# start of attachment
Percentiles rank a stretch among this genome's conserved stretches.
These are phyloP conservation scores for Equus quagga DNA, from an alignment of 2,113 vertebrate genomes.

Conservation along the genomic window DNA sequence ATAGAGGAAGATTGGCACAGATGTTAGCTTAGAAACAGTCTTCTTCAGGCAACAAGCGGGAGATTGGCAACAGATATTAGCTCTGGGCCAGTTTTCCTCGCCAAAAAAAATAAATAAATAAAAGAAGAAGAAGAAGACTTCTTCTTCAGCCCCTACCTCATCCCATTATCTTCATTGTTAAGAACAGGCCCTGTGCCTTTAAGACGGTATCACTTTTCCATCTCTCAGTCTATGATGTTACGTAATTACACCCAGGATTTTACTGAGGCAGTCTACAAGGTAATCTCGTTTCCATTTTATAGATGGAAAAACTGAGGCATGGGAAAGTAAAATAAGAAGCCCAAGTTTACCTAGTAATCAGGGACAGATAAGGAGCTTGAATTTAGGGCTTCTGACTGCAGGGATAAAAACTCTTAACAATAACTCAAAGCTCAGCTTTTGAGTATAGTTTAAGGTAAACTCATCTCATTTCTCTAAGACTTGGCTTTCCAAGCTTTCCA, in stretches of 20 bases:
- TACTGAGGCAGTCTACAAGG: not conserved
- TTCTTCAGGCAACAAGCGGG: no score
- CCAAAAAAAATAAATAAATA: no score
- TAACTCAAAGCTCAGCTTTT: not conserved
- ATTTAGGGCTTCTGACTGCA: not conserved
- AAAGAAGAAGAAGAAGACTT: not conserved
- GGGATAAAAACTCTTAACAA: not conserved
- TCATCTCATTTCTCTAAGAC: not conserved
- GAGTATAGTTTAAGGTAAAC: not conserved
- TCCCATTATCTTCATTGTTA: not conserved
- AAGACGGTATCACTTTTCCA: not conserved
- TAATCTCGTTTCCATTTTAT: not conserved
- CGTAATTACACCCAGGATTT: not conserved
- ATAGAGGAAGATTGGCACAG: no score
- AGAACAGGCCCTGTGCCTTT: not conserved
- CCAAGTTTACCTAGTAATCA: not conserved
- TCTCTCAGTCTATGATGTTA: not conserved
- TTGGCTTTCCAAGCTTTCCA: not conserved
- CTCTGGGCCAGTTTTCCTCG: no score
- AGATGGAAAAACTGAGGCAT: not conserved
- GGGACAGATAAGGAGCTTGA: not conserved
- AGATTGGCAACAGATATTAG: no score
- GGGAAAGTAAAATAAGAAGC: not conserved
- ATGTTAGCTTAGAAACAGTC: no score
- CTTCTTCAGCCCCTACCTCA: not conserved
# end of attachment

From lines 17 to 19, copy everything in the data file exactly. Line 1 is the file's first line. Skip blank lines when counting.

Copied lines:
- ATAGAGGAAGATTGGCACAG: no score
- AGAACAGGCCCTGTGCCTTT: not conserved
- CCAAGTTTACCTAGTAATCA: not conserved